Saturday, December 31, 2011
My sister and her husband, my uncle, one of his children (my cousin), and her daughter are visiting, and two couples particularly close to my mother also came to the house this afternoon. After all but family had left, we were talking about how things had gone (for both the death and the ceremony), and there was general agreement that it could have been worse. Someone said, "It could have been worse, but it still can suck," and my mother, who is not given to profanity, said, "Yeah. It sucks underwater."
She was tired, I'm sure, and the phrase "It sucks underwater" might not make literal sense. But there is a poetic sense to it that feels right, and it was my mother's response to the moment. I think it's perfect.
It sucks underwater.
Wednesday, December 28, 2011
"But Jim, keyboards are, like, $12. Why do you care?"
Because this was not a cheap, disposable keyboard. This was the Unicomp Customizer 101, a descendant of the excellent IBM Model M keyboard, made (in the USA) by the company that bought the rights and machinery to build the old Model M when IBM sold it off.
It's heavy, solidly built, and the keys click with the old buckling spring technology that made the original IBM model M's sought after (and expensive). And it's $79 plus shipping.
And it was a birthday gift from the excellent wife years ago.
I did not need this to happen at this time of my life.
Tuesday, December 27, 2011
Cool, of course... but I think he's taking us WAY too seriously. (There are good shots of the antlers and that idiot with the long cap, though...)
And, of course, excellent send-up of that piece by Clement C. Moore.
I've been telling the excellent wife that I think my family was like a Strindberg play. As far as I can see, he didn't write drama, he wrote documentaries.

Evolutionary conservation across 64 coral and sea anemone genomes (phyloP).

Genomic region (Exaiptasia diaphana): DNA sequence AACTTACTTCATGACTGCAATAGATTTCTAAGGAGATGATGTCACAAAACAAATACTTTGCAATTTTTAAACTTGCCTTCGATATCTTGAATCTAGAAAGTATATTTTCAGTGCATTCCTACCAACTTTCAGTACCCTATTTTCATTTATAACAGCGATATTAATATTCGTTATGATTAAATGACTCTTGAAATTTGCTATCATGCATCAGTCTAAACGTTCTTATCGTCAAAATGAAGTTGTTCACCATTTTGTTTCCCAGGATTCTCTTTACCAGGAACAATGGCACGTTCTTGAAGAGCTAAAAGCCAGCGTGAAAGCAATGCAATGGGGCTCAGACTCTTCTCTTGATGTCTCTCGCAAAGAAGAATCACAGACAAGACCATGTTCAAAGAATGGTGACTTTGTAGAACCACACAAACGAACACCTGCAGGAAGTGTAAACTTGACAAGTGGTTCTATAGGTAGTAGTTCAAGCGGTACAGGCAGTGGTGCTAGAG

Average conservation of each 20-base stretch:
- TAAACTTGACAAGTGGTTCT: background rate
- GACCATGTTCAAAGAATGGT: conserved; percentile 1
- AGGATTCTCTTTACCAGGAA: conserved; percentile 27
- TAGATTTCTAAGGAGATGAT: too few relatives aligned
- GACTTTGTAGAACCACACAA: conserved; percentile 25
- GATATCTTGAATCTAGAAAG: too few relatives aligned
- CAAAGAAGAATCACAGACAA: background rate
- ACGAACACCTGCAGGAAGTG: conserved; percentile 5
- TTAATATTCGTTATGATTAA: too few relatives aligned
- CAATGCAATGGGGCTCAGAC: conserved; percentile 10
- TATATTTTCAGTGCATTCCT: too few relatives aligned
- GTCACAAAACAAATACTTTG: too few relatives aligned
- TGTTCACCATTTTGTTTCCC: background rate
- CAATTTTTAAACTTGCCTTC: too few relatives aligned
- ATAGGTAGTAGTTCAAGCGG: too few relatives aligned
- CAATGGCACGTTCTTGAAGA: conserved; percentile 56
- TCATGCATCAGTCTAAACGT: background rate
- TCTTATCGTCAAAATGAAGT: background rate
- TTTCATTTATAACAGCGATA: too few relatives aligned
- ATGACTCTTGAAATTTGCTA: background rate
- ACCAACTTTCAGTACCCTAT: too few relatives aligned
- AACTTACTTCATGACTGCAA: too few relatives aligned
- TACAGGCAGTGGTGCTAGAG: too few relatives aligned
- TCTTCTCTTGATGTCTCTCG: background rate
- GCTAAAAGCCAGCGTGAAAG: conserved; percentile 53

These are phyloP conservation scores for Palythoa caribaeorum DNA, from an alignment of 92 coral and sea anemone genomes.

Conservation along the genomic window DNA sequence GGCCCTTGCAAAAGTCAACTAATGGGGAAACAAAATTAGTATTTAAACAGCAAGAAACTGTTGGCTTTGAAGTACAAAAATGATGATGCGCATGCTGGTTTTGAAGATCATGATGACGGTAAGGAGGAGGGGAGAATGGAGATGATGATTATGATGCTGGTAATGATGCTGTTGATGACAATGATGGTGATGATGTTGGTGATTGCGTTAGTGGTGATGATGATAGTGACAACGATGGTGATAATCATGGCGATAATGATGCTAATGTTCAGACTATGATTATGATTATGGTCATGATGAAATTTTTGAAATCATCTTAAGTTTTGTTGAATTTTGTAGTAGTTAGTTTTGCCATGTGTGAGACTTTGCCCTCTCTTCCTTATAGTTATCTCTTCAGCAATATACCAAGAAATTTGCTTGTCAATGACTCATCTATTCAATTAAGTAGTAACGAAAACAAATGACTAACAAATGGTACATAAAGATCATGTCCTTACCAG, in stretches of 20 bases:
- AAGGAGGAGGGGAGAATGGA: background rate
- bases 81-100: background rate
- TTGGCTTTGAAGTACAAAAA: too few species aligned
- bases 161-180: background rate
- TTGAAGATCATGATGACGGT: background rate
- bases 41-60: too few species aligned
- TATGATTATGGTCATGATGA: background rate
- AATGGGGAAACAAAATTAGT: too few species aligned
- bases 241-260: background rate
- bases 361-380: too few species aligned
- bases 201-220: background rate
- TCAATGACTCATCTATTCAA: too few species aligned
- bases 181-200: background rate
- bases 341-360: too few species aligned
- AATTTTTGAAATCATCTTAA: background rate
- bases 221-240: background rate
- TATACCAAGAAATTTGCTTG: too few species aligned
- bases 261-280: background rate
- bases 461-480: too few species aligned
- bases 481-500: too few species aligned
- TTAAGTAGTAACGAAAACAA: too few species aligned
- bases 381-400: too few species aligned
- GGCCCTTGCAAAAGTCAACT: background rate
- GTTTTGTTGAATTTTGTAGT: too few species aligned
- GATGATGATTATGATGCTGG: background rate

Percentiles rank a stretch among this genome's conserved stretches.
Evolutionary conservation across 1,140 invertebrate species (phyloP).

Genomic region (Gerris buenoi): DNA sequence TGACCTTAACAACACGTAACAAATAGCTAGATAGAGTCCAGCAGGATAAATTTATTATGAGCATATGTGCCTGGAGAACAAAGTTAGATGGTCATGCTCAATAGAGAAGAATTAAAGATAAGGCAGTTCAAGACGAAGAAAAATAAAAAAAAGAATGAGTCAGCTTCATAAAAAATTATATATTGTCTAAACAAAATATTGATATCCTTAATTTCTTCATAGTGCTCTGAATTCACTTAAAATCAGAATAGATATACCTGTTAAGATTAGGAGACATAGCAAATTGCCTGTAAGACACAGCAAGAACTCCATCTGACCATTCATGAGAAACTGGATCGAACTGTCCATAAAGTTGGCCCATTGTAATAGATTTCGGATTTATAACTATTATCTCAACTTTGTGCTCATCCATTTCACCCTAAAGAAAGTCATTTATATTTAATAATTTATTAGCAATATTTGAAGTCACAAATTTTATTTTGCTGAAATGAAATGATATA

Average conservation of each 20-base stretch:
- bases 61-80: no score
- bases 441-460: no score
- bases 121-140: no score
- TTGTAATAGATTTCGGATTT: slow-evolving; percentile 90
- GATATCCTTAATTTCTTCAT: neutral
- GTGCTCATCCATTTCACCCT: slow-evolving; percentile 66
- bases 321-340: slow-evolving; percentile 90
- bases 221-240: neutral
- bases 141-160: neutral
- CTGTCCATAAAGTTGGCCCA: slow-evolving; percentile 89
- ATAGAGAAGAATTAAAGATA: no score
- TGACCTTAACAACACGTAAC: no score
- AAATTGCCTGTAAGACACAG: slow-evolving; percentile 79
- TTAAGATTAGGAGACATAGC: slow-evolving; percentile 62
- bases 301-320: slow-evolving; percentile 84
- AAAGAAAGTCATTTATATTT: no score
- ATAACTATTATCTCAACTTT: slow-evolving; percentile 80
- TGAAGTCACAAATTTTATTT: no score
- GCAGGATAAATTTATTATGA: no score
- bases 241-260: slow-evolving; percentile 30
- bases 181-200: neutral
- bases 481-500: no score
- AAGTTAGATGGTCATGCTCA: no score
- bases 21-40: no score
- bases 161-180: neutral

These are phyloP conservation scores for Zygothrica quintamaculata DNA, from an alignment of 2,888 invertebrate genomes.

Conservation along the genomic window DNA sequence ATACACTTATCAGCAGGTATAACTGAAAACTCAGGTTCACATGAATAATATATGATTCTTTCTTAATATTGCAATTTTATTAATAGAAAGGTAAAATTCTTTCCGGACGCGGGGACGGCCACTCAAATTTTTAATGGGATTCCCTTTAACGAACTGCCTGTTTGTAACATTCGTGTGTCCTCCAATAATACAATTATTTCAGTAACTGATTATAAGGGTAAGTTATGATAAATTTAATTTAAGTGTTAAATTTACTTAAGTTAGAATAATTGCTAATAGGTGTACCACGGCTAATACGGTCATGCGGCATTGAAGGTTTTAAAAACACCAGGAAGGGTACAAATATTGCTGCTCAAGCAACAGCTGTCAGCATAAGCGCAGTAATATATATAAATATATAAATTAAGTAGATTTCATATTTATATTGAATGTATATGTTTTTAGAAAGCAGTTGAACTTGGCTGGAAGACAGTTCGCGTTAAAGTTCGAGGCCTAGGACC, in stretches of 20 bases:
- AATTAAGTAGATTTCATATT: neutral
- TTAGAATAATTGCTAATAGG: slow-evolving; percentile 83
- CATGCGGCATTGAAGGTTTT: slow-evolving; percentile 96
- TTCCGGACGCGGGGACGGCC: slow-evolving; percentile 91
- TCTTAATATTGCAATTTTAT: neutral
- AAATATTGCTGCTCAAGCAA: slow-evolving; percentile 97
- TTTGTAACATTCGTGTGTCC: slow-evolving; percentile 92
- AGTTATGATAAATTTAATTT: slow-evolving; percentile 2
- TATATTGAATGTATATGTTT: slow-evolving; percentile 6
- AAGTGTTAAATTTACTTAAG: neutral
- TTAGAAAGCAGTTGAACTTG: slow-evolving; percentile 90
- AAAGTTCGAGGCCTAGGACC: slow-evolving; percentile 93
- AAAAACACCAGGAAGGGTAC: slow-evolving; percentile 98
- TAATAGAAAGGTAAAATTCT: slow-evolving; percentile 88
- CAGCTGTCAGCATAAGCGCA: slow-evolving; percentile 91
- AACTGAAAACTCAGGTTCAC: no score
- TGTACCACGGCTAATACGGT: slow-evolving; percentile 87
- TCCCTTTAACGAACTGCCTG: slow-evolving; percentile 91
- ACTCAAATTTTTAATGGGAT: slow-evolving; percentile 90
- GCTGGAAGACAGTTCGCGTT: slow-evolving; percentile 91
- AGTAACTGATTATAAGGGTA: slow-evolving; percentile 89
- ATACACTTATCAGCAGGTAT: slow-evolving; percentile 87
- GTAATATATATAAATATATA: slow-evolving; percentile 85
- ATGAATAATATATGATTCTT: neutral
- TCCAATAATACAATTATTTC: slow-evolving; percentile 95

Sunday, December 25, 2011
Perhaps giving the lie to that "not feeling too crazy", below is a picture of four of us before we left for the ride. The two ladies are wearing antlers in their helmets, the guy on the right has tights loud enough to recharge his cell phone, and the idiot in the red in the middle has wrapped his long, knitted cap over his bike helmet. Who would do that?
Later, off to the Polish parents-in-law for Wigilia (the Christmas Eve celebration that my eighty-or-so-year-old mother-in-law has made her own), with the opłatek ceremony, and the singing of koledy (I can read music, and hammer through the phonics of the Polish without any idea of the meaning; nonetheless, it tickles the parents-in-law to have their Anglo son-in-law singing their old carols), and opening of presents after. Ate too much (well, DUH) and left some of the food behind that we were supposed to bring home - but there's always so much that we're supposed to bring home, I actually got forgiven for the omission. (If we ever have a fight with a Polish family, we're doomed; they'll just "hospitality" us to death. Next time I see you, I'll tell you the only honest Polish joke I know, and it has to do with hospitality and food.)